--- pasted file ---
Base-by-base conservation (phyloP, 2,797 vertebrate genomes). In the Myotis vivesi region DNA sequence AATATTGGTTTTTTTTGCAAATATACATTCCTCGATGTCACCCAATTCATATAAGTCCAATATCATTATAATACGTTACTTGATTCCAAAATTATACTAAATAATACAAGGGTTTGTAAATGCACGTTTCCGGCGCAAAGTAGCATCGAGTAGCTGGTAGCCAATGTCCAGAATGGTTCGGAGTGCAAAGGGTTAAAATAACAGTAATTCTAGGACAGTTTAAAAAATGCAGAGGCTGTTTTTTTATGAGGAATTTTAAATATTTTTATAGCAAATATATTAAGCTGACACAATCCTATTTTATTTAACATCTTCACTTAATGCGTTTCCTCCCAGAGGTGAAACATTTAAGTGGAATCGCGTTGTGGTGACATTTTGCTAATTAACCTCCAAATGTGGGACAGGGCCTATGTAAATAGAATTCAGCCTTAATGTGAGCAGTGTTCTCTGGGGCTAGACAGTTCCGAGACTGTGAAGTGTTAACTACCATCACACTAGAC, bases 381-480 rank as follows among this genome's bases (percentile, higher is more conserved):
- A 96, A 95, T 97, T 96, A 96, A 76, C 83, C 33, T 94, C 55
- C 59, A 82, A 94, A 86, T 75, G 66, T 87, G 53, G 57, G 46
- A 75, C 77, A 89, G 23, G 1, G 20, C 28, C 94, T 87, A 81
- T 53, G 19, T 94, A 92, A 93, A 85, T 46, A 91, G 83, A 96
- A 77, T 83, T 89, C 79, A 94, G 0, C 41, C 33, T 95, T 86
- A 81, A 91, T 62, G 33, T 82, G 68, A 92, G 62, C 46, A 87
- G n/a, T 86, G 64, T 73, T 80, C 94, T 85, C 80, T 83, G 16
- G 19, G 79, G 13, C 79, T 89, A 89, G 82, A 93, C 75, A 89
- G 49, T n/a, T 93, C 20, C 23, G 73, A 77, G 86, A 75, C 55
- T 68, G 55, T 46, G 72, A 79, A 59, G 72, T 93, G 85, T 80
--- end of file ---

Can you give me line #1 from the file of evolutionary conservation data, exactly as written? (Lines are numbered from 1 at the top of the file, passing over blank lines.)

Base-by-base conservation (phyloP, 2,797 vertebrate genomes). In the Myotis vivesi region DNA sequence AATATTGGTTTTTTTTGCAAATATACATTCCTCGATGTCACCCAATTCATATAAGTCCAATATCATTATAATACGTTACTTGATTCCAAAATTATACTAAATAATACAAGGGTTTGTAAATGCACGTTTCCGGCGCAAAGTAGCATCGAGTAGCTGGTAGCCAATGTCCAGAATGGTTCGGAGTGCAAAGGGTTAAAATAACAGTAATTCTAGGACAGTTTAAAAAATGCAGAGGCTGTTTTTTTATGAGGAATTTTAAATATTTTTATAGCAAATATATTAAGCTGACACAATCCTATTTTATTTAACATCTTCACTTAATGCGTTTCCTCCCAGAGGTGAAACATTTAAGTGGAATCGCGTTGTGGTGACATTTTGCTAATTAACCTCCAAATGTGGGACAGGGCCTATGTAAATAGAATTCAGCCTTAATGTGAGCAGTGTTCTCTGGGGCTAGACAGTTCCGAGACTGTGAAGTGTTAACTACCATCACACTAGAC, bases 381-480 rank as follows among this genome's bases (percentile, higher is more conserved):